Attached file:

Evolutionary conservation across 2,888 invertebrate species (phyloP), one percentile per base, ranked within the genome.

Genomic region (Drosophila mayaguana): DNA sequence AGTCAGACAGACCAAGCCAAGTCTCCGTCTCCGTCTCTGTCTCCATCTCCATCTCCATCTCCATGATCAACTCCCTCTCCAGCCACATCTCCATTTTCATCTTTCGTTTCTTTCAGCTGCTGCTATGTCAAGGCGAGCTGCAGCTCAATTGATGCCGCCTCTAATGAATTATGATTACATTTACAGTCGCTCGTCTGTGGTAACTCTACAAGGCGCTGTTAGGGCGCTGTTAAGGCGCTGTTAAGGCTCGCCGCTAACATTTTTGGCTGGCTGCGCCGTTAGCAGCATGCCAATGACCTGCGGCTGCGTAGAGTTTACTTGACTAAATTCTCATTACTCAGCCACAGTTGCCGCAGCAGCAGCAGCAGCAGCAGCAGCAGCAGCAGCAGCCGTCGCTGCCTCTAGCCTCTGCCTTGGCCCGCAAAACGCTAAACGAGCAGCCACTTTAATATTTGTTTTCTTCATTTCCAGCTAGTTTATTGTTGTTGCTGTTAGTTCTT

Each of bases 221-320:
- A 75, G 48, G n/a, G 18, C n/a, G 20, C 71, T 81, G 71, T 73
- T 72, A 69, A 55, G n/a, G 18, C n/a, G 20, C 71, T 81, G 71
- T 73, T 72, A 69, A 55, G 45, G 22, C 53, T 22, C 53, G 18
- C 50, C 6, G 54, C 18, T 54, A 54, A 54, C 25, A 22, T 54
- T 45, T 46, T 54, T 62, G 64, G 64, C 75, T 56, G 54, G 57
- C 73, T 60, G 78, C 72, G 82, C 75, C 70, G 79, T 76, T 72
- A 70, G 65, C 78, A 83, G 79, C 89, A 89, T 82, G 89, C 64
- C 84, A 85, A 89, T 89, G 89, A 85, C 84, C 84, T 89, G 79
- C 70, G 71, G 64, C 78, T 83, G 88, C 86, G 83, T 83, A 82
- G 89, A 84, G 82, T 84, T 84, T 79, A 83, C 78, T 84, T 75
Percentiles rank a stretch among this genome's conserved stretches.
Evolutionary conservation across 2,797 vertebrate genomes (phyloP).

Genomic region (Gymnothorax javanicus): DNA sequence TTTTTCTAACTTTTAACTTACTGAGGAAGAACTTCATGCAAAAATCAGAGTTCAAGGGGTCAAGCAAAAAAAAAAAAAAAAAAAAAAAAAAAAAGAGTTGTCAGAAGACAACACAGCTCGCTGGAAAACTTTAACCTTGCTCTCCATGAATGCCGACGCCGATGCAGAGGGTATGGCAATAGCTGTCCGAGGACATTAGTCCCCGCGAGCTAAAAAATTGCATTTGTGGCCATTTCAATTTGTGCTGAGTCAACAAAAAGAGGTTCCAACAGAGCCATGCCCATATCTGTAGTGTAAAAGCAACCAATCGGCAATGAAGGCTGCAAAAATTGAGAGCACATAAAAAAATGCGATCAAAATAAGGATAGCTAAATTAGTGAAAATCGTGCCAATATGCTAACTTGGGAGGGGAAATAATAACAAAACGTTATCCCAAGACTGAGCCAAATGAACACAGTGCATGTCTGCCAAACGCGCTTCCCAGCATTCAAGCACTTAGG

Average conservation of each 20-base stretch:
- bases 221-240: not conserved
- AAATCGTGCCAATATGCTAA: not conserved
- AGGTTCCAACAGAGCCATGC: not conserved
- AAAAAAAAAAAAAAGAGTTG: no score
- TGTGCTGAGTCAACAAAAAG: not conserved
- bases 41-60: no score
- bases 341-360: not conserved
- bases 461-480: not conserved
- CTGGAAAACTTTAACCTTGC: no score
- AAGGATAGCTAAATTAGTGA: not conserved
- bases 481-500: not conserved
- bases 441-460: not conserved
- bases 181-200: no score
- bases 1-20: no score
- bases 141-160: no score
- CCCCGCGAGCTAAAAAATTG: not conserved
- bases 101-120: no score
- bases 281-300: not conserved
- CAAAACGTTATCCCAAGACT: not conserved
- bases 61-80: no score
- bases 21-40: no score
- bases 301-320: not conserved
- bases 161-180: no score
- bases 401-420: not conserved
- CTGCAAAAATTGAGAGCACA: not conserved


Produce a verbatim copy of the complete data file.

Evolutionary conservation across 2,888 invertebrate species (phyloP), one percentile per base, ranked within the genome.

Genomic region (Drosophila mayaguana): DNA sequence AGTCAGACAGACCAAGCCAAGTCTCCGTCTCCGTCTCTGTCTCCATCTCCATCTCCATCTCCATGATCAACTCCCTCTCCAGCCACATCTCCATTTTCATCTTTCGTTTCTTTCAGCTGCTGCTATGTCAAGGCGAGCTGCAGCTCAATTGATGCCGCCTCTAATGAATTATGATTACATTTACAGTCGCTCGTCTGTGGTAACTCTACAAGGCGCTGTTAGGGCGCTGTTAAGGCGCTGTTAAGGCTCGCCGCTAACATTTTTGGCTGGCTGCGCCGTTAGCAGCATGCCAATGACCTGCGGCTGCGTAGAGTTTACTTGACTAAATTCTCATTACTCAGCCACAGTTGCCGCAGCAGCAGCAGCAGCAGCAGCAGCAGCAGCAGCAGCCGTCGCTGCCTCTAGCCTCTGCCTTGGCCCGCAAAACGCTAAACGAGCAGCCACTTTAATATTTGTTTTCTTCATTTCCAGCTAGTTTATTGTTGTTGCTGTTAGTTCTT

Each of bases 221-320:
- A 75, G 48, G n/a, G 18, C n/a, G 20, C 71, T 81, G 71, T 73
- T 72, A 69, A 55, G n/a, G 18, C n/a, G 20, C 71, T 81, G 71
- T 73, T 72, A 69, A 55, G 45, G 22, C 53, T 22, C 53, G 18
- C 50, C 6, G 54, C 18, T 54, A 54, A 54, C 25, A 22, T 54
- T 45, T 46, T 54, T 62, G 64, G 64, C 75, T 56, G 54, G 57
- C 73, T 60, G 78, C 72, G 82, C 75, C 70, G 79, T 76, T 72
- A 70, G 65, C 78, A 83, G 79, C 89, A 89, T 82, G 89, C 64
- C 84, A 85, A 89, T 89, G 89, A 85, C 84, C 84, T 89, G 79
- C 70, G 71, G 64, C 78, T 83, G 88, C 86, G 83, T 83, A 82
- G 89, A 84, G 82, T 84, T 84, T 79, A 83, C 78, T 84, T 75
Percentiles rank a stretch among this genome's conserved stretches.
Evolutionary conservation across 2,797 vertebrate genomes (phyloP).

Genomic region (Gymnothorax javanicus): DNA sequence TTTTTCTAACTTTTAACTTACTGAGGAAGAACTTCATGCAAAAATCAGAGTTCAAGGGGTCAAGCAAAAAAAAAAAAAAAAAAAAAAAAAAAAAGAGTTGTCAGAAGACAACACAGCTCGCTGGAAAACTTTAACCTTGCTCTCCATGAATGCCGACGCCGATGCAGAGGGTATGGCAATAGCTGTCCGAGGACATTAGTCCCCGCGAGCTAAAAAATTGCATTTGTGGCCATTTCAATTTGTGCTGAGTCAACAAAAAGAGGTTCCAACAGAGCCATGCCCATATCTGTAGTGTAAAAGCAACCAATCGGCAATGAAGGCTGCAAAAATTGAGAGCACATAAAAAAATGCGATCAAAATAAGGATAGCTAAATTAGTGAAAATCGTGCCAATATGCTAACTTGGGAGGGGAAATAATAACAAAACGTTATCCCAAGACTGAGCCAAATGAACACAGTGCATGTCTGCCAAACGCGCTTCCCAGCATTCAAGCACTTAGG

Average conservation of each 20-base stretch:
- bases 221-240: not conserved
- AAATCGTGCCAATATGCTAA: not conserved
- AGGTTCCAACAGAGCCATGC: not conserved
- AAAAAAAAAAAAAAGAGTTG: no score
- TGTGCTGAGTCAACAAAAAG: not conserved
- bases 41-60: no score
- bases 341-360: not conserved
- bases 461-480: not conserved
- CTGGAAAACTTTAACCTTGC: no score
- AAGGATAGCTAAATTAGTGA: not conserved
- bases 481-500: not conserved
- bases 441-460: not conserved
- bases 181-200: no score
- bases 1-20: no score
- bases 141-160: no score
- CCCCGCGAGCTAAAAAATTG: not conserved
- bases 101-120: no score
- bases 281-300: not conserved
- CAAAACGTTATCCCAAGACT: not conserved
- bases 61-80: no score
- bases 21-40: no score
- bases 301-320: not conserved
- bases 161-180: no score
- bases 401-420: not conserved
- CTGCAAAAATTGAGAGCACA: not conserved